Tools: Depending on your case and everything, you may need a screwdriver or two (Philips and flathead) and a hex driver. That's pretty much the most of it, though. A grounding band is a good precaution, as well, but not strictly necessary if you otherwise follow good grounding practices.

There's lots of other parts and accessories you might want or need, but I'm not going to go into them since they start to run into really specific needs that aren't worth addressing.
Last edited by Endless Mike on Thu Aug 09, 2012 2:20 pm UTC, edited 3 times in total.

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Endless Mike
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Re: So you wanna build a computer?

Postby Endless Mike » Tue Aug 07, 2012 4:19 pm UTC

Reserved

EvanED
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Re: So you wanna build a computer?

Postby EvanED » Tue Aug 07, 2012 6:04 pm UTC

Endless Mike wrote:We get a lot of questions about building computers here, so I figure a general guide might be helpful. I'll stick to general home-use computers since that's what I'm familiar with - someone else can talk about server builds if desired. (I will probably throw some home theater PC stuff in since it's not dissimilar, just generally lower power.)

Nice guide. Should definitely be sticky'd IMO.

Maybe change the title to "So you wanna build a desktop computer?" or something just to avoid confusion.

CPU

Three additions:

- Comparing CPU frequency. Clock speeds within a processor family can be compared (a 3.0 GHz i7 will be faster than a 2.8 GHz i7), but comparing clock speeds across families -- and especially across Intel/AMD -- is a dicey proposition. For instance, when Intel first released the Core 2s, they had a markedly lower CPU frequency than the Pentium 4s, but still ran faster. (Essentially: the Pentium 4 did more cycles, but less during any one cycle; the Core 2s do fewer cycles but do more work each cycle. The i3s, i5s, i7s, etc. come out of the Core 2 lineage.)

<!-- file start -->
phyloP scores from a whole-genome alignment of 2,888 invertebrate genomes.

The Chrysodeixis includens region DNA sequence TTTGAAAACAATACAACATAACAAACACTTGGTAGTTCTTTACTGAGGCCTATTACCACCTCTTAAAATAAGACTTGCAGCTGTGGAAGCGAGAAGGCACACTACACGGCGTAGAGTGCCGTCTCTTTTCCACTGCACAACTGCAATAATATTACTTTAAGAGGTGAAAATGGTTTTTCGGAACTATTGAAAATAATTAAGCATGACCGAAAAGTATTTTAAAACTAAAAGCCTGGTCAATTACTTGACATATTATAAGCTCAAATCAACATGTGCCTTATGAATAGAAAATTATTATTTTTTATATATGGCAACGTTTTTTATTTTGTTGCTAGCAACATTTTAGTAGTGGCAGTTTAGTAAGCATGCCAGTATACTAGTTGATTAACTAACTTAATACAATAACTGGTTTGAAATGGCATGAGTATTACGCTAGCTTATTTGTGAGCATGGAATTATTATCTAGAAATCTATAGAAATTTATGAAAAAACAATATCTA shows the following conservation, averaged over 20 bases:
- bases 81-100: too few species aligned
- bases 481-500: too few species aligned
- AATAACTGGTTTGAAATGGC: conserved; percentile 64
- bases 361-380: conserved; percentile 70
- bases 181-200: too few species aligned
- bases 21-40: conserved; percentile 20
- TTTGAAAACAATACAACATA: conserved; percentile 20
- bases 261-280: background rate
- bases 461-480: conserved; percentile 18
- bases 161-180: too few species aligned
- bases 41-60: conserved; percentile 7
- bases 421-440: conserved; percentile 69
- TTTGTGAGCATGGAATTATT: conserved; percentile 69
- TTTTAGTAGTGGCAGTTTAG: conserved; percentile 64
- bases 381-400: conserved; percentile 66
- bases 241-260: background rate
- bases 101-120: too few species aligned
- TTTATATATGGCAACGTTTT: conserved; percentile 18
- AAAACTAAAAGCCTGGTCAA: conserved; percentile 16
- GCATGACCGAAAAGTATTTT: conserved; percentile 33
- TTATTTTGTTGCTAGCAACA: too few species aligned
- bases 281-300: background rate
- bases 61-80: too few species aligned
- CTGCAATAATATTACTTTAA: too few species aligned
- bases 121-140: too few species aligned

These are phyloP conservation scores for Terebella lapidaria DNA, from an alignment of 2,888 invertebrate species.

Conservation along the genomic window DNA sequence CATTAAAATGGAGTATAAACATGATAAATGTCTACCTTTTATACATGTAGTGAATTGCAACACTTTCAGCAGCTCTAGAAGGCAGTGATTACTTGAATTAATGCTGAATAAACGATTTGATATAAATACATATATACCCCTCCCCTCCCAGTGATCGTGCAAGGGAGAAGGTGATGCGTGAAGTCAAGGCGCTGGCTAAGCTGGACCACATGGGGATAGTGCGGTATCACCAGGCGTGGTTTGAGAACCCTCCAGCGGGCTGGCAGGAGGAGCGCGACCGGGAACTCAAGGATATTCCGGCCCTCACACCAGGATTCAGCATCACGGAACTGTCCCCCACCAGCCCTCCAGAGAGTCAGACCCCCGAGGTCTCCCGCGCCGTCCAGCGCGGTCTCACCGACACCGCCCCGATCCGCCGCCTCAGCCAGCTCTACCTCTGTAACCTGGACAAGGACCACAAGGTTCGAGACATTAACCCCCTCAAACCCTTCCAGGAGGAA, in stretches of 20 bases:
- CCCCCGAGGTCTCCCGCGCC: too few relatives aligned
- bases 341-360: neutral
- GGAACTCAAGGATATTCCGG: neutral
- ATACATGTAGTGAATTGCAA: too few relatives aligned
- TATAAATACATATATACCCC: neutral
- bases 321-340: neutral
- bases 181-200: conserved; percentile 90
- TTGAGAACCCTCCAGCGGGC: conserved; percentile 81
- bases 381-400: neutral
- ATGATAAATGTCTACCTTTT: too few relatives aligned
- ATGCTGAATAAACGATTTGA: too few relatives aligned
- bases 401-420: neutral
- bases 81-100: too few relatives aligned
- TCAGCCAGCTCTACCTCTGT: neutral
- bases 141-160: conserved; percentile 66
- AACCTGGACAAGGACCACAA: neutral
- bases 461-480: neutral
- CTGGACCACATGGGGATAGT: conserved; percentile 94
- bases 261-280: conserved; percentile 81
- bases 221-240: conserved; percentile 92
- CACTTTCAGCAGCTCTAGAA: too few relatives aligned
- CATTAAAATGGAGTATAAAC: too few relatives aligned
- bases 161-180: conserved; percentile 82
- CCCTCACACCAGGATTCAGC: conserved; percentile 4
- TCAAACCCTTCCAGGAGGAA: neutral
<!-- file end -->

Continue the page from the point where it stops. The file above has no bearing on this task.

- # cores. CPUs now are bascially all (except maybe some Atoms?) at least dual core -- this means there are essentially two processors on one chip. However, you can get more -- there are at least 6-core CPUs out there for desktops. Some tasks can easily take advantage of these extra processors; video encoding, rendering, and compilations (of several files at once) are examples. However, many cannot -- for instance, some games won't get much benefit from these. If you use a lot of workloads that will benefit from the extra cores, then it's worth it to get a CPU with more cores where each one is slower (e.g. a 2.6 GHz Core Quad instead of a 3.0 GHz Core Duo), but the reverse is true in the second case.

- Hyperthreading (SMT). Some CPUs support a feature called SMT (and which Intel uses the tradename hyperthreading). This allows the CPU to share one core across multiple tasks. So not only are there multiple cores on your CPU, but each core is doing multiple things. Some workloads see benefit from this, but many do not. Personally I wouldn't view this as much of a feature without specific knowledge that your workloads are amenable to the feature, and might go so far as to suggest turning it off in the BIOS. However, you will likely not be choosing a CPU based on the presence or absence of this feature, so I bring this up only for completeness. :-)

From there, search for the features you want: number of SATA ports, number of USB ports and headers, expansion slots, SLI/Crossfire, audio, etc.